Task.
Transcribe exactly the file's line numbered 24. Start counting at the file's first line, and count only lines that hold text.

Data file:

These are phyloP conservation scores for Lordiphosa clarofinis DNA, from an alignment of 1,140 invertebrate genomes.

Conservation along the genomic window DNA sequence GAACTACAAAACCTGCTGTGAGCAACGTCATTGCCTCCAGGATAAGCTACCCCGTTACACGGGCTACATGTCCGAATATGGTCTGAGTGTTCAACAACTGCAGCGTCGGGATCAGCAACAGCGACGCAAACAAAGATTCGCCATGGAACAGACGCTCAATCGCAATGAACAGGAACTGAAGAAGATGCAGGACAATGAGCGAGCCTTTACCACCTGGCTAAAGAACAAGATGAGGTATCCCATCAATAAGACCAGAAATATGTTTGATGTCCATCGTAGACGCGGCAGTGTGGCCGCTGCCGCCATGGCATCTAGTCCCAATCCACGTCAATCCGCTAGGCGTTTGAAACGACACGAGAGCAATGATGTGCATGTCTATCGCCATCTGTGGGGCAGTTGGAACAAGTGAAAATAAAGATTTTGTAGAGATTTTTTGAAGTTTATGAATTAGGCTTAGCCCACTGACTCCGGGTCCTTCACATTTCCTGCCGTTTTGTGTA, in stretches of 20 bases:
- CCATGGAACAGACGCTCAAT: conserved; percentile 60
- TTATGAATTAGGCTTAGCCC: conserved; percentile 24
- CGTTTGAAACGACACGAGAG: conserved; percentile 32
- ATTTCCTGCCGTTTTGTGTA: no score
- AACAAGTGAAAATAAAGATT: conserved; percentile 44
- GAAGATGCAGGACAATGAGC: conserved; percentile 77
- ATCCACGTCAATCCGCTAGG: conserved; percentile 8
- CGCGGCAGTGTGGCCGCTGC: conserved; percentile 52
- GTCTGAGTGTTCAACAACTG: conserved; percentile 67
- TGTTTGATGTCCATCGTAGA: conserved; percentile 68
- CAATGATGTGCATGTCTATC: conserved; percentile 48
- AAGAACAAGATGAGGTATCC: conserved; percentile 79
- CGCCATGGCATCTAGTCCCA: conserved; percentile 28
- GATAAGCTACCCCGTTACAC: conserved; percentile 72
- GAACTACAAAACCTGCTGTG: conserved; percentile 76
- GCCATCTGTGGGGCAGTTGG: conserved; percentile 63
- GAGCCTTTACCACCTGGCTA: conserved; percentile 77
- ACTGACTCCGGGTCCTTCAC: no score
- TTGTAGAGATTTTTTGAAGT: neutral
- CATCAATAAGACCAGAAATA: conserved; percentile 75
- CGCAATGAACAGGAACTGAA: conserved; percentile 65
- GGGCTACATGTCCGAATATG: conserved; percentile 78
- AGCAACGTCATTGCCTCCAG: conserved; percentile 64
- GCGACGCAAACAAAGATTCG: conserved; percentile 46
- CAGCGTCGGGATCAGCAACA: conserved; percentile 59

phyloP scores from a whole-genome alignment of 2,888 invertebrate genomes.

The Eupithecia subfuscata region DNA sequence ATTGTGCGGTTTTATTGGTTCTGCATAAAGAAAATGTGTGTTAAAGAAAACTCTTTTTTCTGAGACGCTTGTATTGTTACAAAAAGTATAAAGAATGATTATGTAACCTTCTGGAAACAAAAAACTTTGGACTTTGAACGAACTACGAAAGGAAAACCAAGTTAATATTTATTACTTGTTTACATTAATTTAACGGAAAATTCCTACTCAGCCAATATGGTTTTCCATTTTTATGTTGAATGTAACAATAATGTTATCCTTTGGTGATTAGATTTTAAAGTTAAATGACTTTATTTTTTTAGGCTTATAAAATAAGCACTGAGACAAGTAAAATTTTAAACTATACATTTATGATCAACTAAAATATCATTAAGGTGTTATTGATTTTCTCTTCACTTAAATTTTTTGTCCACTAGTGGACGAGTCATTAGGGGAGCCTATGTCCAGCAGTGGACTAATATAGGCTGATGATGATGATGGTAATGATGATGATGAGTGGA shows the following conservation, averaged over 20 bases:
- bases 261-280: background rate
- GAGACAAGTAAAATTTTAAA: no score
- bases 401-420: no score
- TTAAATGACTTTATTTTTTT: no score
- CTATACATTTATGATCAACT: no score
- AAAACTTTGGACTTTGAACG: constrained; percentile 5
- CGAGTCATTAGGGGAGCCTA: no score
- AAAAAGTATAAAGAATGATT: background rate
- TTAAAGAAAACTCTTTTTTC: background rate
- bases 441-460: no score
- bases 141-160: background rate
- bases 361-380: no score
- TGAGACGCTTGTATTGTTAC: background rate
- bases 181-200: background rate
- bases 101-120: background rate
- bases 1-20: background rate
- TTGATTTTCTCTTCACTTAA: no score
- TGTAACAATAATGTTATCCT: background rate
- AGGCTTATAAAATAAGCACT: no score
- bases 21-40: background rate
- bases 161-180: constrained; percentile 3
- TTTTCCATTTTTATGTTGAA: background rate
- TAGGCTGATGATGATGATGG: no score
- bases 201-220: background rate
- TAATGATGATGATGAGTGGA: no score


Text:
- GGGCTACATGTCCGAATATG: conserved; percentile 78